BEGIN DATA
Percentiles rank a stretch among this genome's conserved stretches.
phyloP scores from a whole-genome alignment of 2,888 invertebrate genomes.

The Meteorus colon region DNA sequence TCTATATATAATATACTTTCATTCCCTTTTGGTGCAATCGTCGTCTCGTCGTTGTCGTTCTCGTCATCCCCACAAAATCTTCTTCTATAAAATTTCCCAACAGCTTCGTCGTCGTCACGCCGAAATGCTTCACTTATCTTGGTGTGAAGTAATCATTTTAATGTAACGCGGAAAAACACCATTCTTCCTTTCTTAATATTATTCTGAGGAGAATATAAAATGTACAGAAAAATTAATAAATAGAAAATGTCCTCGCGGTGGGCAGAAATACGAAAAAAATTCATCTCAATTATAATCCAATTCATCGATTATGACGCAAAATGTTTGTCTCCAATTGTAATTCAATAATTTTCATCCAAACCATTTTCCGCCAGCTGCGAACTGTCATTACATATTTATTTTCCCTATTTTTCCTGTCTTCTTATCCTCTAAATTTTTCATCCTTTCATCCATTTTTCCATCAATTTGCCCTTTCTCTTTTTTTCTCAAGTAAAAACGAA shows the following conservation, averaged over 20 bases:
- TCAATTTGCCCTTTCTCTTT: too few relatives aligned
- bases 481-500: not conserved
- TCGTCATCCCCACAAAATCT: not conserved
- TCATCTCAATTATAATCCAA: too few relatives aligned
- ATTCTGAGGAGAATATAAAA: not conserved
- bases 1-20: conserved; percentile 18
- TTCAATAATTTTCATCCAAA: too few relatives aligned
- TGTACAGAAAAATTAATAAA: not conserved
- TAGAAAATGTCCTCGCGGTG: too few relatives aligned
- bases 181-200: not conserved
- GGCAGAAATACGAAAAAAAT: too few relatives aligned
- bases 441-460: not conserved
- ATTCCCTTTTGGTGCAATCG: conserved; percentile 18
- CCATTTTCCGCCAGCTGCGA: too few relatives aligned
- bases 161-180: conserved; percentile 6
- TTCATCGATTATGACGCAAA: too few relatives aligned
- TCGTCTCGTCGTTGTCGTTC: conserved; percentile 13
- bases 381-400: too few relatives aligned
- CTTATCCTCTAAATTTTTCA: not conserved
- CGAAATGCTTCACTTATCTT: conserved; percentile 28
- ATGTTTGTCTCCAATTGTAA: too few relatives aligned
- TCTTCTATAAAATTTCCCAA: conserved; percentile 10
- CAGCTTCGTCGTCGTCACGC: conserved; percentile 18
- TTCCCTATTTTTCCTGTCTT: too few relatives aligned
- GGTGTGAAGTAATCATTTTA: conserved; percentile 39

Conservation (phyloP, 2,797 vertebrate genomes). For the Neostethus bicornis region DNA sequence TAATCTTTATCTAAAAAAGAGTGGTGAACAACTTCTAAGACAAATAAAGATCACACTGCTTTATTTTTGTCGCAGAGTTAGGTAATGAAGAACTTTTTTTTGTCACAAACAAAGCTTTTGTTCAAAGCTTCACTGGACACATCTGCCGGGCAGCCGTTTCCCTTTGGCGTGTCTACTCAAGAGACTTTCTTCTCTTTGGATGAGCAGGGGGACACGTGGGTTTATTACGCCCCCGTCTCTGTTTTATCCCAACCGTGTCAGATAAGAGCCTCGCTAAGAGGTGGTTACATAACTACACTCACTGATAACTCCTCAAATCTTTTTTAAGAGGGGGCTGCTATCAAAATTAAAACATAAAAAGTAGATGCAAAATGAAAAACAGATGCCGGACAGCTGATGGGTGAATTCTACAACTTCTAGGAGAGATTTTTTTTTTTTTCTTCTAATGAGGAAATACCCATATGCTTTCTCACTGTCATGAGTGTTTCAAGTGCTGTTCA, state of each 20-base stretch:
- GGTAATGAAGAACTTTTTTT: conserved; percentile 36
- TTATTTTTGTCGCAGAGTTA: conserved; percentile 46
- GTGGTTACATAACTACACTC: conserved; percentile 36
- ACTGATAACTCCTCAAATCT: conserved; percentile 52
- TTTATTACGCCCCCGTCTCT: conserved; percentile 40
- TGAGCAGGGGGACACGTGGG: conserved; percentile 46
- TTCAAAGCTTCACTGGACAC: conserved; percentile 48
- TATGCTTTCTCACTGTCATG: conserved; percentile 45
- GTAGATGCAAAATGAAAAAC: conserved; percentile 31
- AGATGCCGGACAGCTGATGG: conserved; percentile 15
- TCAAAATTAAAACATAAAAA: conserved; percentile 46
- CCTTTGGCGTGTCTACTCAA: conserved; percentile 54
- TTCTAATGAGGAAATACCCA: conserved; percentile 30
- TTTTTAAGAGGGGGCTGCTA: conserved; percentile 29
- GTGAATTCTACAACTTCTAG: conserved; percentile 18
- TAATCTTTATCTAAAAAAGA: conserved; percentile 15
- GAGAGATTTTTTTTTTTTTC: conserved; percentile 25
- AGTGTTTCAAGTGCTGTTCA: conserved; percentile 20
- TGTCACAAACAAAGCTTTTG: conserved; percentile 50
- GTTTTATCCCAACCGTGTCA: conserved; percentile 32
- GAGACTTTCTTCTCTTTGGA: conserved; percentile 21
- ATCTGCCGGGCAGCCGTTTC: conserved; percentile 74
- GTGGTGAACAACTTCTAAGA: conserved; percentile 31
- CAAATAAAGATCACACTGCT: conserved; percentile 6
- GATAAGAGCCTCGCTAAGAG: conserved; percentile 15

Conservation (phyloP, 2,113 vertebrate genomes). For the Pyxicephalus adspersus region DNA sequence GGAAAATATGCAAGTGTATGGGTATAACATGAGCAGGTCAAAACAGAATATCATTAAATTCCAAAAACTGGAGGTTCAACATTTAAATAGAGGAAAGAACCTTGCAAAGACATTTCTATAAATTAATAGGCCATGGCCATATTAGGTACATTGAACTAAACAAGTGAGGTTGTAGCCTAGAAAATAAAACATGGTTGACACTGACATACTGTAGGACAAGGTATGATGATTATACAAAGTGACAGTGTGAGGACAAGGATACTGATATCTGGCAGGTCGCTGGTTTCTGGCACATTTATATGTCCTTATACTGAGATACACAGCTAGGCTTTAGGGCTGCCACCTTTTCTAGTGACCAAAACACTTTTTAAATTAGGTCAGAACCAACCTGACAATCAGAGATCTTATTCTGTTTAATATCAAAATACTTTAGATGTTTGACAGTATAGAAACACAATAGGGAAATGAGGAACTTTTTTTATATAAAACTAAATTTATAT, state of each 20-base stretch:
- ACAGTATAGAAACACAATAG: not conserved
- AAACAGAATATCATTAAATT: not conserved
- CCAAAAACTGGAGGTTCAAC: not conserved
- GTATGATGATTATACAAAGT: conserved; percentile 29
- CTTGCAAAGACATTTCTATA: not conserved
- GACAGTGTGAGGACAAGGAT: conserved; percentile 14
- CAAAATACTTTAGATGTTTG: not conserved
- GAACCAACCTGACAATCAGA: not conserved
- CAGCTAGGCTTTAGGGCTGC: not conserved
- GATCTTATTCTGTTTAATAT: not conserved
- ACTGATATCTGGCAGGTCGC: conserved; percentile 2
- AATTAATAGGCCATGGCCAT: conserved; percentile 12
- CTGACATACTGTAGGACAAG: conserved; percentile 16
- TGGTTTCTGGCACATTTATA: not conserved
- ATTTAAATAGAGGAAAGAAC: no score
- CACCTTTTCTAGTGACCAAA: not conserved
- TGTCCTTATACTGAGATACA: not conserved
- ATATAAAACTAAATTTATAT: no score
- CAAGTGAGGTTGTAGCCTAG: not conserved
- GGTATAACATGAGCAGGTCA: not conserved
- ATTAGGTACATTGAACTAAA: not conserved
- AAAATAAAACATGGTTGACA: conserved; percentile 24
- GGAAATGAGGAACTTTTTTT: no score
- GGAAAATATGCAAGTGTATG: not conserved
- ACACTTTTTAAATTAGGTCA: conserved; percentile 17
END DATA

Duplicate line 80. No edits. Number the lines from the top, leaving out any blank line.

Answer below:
- ACACTTTTTAAATTAGGTCA: conserved; percentile 17